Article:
Throw-It-All-In Thursday
  • 1/2 cup spinach

  • 1/2 avocado

  • 1/2 cup chickpeas

  • 1/2 cup roasted broccoli

  • 1/4 cup feta

How to eat: Top a bed of spinach with the rest of the ingredients, then drizzle with olive oil, sea salt, and pepper. It’s filling enough to hold you over during happy hour, but light enough so that you can still partake in midnight munchies (if that's your thing).  

Let’s be real. Sometimes a hot meal is just out of the question, especially when road trips, late-night work shifts, and nasty office microwaves get in the way.

But hey, that’s not so bad. You can still enjoy plenty of good food, and we aren’t talking about settling for cheeseburgers and curly fries on your next lunch break. These healthy, portable foods are ones you can prep ahead of time so you can easily toss them in your bag before rushing out the door. Stocking your kitchen with them is one of the easiest ways to stick to your healthyish eating plan (that one you promised yourself on Sunday morning). Enjoy them all week... no zapping necessary.

Breakfast

 

1. Eggs

Meal-Prep: Hard-boil 10 eggs on Sunday, purchase a couple of avocados, and your breakfast is ready all week long. Not a fan of boiled eggs? Put a tiny bit more effort into your prep and make these super-easy tomato egg cups or bacon egg muffins instead.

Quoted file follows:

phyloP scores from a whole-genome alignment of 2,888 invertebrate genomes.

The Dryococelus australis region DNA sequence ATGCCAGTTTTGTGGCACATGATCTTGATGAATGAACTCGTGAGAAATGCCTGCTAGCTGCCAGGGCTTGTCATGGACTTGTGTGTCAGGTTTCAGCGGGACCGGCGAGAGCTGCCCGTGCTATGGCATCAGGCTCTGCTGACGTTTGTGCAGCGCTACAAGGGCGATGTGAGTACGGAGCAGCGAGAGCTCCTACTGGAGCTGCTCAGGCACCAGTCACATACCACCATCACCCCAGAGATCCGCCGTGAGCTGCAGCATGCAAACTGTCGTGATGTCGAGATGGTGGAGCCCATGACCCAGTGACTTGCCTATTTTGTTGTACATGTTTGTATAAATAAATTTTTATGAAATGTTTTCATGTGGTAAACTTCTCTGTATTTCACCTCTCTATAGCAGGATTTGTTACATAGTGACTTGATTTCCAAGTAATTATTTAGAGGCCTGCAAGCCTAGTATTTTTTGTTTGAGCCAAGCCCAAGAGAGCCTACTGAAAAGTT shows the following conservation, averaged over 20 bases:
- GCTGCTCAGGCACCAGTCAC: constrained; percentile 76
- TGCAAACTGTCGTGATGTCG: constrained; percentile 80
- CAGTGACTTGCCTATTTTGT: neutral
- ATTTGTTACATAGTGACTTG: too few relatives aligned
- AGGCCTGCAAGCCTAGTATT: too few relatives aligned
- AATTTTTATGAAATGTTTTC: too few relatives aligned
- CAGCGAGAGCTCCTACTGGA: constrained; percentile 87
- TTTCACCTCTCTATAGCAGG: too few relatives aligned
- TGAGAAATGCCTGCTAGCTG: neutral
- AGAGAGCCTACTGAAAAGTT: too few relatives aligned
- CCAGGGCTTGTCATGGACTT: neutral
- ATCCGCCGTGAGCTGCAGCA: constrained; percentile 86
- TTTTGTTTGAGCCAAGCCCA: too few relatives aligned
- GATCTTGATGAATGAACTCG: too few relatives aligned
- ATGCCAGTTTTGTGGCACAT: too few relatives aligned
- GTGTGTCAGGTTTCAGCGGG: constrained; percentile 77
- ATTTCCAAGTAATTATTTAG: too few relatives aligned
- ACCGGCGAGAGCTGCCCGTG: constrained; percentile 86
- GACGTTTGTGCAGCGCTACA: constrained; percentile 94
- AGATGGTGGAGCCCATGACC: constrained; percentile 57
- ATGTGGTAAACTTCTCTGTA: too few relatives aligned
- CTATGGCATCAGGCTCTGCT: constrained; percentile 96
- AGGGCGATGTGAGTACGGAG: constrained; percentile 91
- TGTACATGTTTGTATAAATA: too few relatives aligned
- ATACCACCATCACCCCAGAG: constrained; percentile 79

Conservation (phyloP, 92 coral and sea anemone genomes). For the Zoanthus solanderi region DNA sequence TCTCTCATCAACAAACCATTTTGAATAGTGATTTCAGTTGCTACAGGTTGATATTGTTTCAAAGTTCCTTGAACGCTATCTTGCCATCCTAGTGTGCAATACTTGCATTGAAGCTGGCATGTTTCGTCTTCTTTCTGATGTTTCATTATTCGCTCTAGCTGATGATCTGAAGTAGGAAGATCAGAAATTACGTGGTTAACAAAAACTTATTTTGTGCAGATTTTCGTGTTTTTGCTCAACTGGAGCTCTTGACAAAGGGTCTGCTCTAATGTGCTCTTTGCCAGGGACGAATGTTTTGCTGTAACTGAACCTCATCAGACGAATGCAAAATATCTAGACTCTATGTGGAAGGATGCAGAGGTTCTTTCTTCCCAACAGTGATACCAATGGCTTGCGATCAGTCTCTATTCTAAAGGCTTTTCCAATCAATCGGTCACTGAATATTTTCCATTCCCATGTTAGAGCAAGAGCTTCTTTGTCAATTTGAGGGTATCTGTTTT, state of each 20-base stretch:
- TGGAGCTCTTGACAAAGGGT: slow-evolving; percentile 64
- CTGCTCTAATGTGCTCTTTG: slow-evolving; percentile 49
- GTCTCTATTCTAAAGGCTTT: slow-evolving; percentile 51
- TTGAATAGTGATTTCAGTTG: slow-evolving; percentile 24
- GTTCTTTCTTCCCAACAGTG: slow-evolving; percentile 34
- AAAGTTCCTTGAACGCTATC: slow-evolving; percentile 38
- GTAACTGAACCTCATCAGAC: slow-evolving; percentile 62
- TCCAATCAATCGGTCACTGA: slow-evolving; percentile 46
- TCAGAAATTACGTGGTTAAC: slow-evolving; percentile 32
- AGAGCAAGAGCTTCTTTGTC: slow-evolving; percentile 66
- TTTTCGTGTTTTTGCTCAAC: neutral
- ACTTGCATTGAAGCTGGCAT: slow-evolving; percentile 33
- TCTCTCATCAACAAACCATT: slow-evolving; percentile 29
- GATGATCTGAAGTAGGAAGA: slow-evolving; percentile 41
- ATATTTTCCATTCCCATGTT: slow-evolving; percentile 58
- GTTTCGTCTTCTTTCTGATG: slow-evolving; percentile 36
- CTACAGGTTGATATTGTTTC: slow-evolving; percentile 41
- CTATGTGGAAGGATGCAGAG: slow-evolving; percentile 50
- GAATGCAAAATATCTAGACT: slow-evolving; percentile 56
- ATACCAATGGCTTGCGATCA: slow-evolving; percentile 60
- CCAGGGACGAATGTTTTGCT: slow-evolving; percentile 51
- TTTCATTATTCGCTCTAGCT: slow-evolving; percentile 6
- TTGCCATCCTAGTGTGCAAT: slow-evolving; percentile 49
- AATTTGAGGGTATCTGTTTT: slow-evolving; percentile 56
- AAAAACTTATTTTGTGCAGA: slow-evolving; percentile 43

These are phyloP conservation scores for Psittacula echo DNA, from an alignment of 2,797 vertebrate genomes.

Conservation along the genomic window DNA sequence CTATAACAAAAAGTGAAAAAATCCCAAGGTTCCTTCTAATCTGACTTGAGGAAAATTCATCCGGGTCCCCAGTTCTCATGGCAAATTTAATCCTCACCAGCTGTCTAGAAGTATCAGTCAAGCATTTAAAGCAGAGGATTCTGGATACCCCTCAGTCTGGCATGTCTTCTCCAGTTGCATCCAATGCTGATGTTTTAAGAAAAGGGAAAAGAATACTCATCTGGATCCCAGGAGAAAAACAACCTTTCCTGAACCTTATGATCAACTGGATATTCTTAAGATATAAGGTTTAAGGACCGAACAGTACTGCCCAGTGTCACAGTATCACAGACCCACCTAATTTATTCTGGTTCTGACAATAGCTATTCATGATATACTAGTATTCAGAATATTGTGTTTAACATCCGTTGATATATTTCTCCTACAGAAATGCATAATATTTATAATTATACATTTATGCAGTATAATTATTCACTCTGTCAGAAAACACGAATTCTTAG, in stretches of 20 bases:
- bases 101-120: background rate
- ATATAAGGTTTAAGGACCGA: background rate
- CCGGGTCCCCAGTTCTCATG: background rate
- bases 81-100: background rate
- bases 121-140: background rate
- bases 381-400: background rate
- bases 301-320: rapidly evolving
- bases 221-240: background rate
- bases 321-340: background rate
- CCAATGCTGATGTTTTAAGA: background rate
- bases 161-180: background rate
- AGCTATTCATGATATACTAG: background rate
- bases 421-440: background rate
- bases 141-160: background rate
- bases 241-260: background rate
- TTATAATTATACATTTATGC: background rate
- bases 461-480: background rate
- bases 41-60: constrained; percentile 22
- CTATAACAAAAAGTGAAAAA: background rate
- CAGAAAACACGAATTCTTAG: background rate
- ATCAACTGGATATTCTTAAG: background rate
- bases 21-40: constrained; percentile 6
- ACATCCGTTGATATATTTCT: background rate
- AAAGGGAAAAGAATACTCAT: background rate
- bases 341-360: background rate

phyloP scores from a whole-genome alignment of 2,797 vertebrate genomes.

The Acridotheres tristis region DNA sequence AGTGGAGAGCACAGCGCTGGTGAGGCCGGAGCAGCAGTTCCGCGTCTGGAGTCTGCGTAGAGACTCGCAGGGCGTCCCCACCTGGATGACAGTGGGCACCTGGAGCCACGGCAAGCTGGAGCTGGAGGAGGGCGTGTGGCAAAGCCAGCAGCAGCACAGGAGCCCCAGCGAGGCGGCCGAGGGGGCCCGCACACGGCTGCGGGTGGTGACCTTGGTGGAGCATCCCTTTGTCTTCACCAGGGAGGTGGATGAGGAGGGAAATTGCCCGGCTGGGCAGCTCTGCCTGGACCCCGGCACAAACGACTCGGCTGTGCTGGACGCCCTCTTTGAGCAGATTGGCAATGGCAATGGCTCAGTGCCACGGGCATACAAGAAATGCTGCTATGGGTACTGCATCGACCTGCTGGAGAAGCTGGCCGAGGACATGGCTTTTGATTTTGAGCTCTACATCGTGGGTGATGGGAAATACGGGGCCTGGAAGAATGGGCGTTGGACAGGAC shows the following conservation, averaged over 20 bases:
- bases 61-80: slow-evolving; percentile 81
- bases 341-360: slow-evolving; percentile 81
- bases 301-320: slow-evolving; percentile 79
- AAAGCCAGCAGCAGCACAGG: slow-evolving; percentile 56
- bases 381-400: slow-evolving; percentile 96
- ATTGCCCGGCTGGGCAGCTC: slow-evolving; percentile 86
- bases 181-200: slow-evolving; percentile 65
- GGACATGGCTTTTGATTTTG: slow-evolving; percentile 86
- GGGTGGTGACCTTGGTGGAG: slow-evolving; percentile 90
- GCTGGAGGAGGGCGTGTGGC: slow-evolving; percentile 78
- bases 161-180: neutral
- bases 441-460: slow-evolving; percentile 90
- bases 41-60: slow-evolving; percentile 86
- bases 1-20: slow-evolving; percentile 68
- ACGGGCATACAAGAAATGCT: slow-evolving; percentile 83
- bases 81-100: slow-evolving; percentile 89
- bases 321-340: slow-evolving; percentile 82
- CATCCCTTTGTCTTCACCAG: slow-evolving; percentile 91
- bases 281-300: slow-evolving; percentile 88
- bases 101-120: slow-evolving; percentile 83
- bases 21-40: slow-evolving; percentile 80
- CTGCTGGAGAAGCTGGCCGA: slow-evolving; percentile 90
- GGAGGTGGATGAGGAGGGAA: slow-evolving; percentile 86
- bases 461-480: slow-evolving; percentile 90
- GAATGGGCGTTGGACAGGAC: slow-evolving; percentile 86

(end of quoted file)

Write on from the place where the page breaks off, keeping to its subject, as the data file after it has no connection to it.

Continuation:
Bonus Tip: They (boiled eggs and egg muffins) last in the fridge Monday through Friday and are just as good cold or at room temp as they are warm.

2. Sausage

Meal-Prep: All sausage types can work here, but our favorite is chicken sausage. There are so many varieties (apple! spinach feta! spicy pepper!) that our taste buds never get bored. They typically come precooked, so all it takes is a quick sauté in a pan (about 8 minutes) to get them a little crispy.

Bonus Tip: With just a few veggies, you can create one-pan sausage meal-prep recipes or stir-fries that make for quick, healthy breakfasts all week. Change it up each day by enjoying one as a full link, slicing another into circles and adding to your egg scramble, and chopping up one into bite-size pieces and sprinkling over oatmeal for a savory touch (don't knock it 'til you try it).

3. Oatmeal